The position after 34.Kg2?:

click for larger view

In this positon, Alekhine could have won by: (-1.53) (21 ply) 34...Rc4! 35.Ra1 Rb4! 36.Nd4 Bxd4 37.exd4 Rxd4 38.Rc1 Rxa4 39.Qxc3 Qxb5.

Instead of continuing with the winning 34...Rc4!, Alekhine made a series of errors, which turned his winning position, into a lost position!

First at move 34, Alekhine played: (-.64) (21 ply) 34...Rd8?, which gave up much of his advantage.

Then on his next move, instead of: (-.72) (20 ply) 35...Qc7, Alekhine made a slight error with: (-.39) (20 ply) 35...Rd2 36.Qa8+.

After 36.Qc4, Alekhine could have continued: (-.54) (21 ply) 36...Qd8. Instead, he slipped again with: (.16) (21 ply) 36...Rc2? 37.Rd1.

Finally, at move 37, instead of: (.19) (21 ply) 37...Rd2, with an approximately equal position, Alekhine played 37...Qb6??, and he then had a losing position!

Alekhine, with his series of errors, had returned the favor to Bogoljubov!

The position after 37...Qb6??:

click for larger view

In this position, Bogoljubov had a winning continuation with: (1.44) (25 ply) 38.Rd7! Rb2, (1.61) (23 ply) 39.Qc8+ Kh7 40.Nd4 Bxd4 41.exd4 c2 42.Qc3 Ra2 43.Rxf7, (1.39) (24 ply) 43...e5 44.dxe5 Qe6 45.Rc7 Qd5+ 46.Qf3 Qxf3+ 47.Kxf3 Kg6, (2.01) ( 24 ply) 48.Ke3 Kf5 49.Kd2 Rxa4 50.Rxg7 Kxe5 51.Rh7 Rc4 52.Kc1 Ke4 53.Rxh6 Rc7, (3.02) (23 ply) 54.b6 axb6 55.Rxb6, or (3.07) (23 ply) 54.Ra6 Kd4 55.b6 axb6 56.Rxb6, with a winning position for White.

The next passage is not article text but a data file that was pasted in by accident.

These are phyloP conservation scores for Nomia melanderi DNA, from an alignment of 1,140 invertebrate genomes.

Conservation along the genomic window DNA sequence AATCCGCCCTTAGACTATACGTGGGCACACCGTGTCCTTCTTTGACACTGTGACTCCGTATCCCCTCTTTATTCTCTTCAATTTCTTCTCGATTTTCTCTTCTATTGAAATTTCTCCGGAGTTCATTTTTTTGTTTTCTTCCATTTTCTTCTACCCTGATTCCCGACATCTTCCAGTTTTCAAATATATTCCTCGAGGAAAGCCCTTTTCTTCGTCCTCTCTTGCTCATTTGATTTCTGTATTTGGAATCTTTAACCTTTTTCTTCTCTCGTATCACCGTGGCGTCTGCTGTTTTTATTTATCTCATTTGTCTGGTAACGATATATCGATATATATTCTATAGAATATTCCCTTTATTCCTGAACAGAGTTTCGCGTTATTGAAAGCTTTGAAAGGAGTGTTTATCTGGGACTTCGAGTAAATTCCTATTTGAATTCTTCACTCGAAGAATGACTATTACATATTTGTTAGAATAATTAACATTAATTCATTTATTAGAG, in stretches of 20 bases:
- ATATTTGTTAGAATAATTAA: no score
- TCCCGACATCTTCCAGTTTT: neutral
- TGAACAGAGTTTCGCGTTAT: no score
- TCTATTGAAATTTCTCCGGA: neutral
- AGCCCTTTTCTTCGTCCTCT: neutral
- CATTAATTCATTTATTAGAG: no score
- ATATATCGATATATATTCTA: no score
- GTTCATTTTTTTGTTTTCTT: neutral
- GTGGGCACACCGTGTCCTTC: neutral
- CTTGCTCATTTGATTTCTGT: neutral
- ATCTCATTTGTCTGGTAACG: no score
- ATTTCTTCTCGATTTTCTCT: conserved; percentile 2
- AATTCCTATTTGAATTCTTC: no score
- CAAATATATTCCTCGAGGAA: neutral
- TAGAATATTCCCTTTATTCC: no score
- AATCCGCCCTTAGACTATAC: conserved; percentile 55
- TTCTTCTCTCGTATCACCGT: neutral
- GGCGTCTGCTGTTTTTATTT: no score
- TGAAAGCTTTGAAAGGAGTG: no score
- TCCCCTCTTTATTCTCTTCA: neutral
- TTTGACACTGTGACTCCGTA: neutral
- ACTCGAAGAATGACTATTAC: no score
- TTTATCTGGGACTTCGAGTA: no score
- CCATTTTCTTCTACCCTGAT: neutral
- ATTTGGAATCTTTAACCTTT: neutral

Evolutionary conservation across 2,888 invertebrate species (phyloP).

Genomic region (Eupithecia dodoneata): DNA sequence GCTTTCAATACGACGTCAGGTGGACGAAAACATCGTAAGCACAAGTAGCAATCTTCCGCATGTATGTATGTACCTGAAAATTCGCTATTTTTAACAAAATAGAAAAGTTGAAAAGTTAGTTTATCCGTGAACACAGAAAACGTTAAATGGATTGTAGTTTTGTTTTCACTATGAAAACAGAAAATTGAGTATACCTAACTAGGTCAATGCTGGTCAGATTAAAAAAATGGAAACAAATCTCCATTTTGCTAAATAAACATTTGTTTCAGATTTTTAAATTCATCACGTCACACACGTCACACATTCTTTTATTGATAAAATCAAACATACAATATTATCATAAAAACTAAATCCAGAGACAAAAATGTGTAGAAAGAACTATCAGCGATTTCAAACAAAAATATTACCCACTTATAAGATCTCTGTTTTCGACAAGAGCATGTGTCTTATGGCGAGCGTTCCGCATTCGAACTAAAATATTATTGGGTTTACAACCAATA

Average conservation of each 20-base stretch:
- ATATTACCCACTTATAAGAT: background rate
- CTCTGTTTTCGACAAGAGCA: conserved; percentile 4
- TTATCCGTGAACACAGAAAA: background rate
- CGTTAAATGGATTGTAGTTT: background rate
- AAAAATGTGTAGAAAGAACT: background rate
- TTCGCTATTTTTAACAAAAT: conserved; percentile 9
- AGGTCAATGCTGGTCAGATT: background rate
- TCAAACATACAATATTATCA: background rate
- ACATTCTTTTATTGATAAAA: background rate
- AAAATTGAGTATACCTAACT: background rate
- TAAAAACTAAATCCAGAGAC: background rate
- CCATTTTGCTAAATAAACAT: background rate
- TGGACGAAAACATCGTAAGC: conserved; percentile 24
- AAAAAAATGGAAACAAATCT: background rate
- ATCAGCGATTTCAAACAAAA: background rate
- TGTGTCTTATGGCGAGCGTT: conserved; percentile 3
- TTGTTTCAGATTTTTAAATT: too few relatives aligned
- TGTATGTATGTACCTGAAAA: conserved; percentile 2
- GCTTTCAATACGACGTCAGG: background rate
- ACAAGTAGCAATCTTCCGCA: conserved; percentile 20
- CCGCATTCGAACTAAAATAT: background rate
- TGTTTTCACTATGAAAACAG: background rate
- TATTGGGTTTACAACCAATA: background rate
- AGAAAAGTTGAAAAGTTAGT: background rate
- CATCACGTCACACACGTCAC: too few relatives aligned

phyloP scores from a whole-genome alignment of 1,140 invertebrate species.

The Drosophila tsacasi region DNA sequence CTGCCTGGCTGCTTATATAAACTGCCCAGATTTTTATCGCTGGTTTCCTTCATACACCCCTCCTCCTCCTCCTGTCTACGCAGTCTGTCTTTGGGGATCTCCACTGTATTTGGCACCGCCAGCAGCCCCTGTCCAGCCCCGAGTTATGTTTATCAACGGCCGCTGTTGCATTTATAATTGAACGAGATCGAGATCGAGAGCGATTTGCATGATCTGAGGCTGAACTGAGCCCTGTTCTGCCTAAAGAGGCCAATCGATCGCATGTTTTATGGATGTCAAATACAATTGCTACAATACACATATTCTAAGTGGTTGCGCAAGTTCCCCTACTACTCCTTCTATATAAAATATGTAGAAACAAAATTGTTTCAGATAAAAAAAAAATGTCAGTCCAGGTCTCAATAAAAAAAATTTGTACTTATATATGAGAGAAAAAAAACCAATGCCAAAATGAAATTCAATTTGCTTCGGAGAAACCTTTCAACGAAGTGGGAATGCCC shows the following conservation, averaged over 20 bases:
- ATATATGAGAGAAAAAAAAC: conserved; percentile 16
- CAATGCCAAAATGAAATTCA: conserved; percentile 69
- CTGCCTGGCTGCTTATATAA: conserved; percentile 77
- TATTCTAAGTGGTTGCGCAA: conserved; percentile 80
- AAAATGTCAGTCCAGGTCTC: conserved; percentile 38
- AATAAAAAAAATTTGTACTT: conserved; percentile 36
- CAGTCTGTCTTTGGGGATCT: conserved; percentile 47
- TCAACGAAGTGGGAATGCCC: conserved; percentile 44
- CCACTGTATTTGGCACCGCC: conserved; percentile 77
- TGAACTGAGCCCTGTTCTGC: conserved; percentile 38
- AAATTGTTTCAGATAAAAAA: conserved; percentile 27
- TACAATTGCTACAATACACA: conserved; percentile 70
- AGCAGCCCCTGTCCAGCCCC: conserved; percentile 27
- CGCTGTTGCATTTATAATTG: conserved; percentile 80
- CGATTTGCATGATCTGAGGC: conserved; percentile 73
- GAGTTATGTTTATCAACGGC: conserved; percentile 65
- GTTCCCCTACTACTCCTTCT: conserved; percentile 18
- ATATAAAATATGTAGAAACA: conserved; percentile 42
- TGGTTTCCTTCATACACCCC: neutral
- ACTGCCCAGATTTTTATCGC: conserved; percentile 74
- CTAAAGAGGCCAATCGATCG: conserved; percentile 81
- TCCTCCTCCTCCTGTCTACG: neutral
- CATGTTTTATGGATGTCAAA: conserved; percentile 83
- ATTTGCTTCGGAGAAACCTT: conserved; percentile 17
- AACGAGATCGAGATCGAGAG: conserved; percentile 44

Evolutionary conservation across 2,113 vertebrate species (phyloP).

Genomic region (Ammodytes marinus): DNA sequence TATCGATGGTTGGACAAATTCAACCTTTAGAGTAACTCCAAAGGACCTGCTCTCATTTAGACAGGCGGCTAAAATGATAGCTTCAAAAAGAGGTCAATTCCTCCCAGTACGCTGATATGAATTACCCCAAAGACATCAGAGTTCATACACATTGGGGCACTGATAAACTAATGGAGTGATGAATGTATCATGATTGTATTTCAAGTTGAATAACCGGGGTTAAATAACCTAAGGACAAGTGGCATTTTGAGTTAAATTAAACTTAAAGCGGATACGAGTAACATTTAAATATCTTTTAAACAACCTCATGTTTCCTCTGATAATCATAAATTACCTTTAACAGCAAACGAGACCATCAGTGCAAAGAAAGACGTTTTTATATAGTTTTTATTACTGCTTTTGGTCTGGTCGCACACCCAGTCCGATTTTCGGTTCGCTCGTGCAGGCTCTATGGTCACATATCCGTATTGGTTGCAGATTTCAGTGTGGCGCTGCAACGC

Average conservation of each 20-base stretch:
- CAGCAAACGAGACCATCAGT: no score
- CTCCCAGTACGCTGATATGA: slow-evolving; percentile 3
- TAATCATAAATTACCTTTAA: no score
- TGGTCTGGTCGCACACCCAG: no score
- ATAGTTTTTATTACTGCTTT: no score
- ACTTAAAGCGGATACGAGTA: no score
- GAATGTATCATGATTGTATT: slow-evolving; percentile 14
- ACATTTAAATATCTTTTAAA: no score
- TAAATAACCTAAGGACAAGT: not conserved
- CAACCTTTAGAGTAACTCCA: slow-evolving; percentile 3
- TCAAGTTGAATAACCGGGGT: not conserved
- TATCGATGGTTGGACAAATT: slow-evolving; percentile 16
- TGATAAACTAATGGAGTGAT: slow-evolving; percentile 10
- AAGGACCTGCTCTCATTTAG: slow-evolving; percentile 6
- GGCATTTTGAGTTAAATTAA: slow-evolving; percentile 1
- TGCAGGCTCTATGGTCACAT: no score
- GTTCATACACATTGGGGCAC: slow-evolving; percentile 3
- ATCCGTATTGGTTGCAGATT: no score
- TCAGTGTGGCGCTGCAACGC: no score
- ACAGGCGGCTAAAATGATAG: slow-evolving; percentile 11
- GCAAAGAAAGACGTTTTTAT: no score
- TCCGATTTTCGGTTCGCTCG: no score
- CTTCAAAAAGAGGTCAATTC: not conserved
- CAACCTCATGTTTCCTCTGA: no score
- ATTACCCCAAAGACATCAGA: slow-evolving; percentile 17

Premium Chessgames Member
  Pawn and Two: Yates and Winter in their book on this match made no comment regarding 38.Rd7!. They did note the following variation: <38.Qd3 Rb2 39.Nxc3? Rb3, and wins>. Actually, the variation 38.Qd3 Rb2 39.Qc4, is about equal after 39...Qb7. Yates and Winter should have put more time into their analysis, and then perhaps they would have found the move 38.Rd7!.

Missing his winning chance, 38.Rd7!, Bogoljubov played: 38.Nd4. This move gave White some advantage, but a draw was the likely outcome: (.44) (26 ply) 38...Bxd4 39.Rxd4 e5 40.Qxc8+ Kh7 41.Qf5+ Qg6 42.Qxe5 Ra2 43.Rc4 c2.

Instead of 38...Bxd4, Alekhine played 38...Qd8, which is also in favor of White, but again a draw seems probable: (.70) (26 ply) 38...Qd8 39.Qd3 Ra2 40.Qxc3 Qd5+ 41.Kg1 Rxa4 42.Qc8+ Qd8 43.Qxd8+ Bxd8 44.Nxe6 fxe6 45.Rxd8+, or (.69) (25 ply) 39...Rb2 40.Qxc3 Qd5+ 41.Kg1 Qa2 42.Rf1.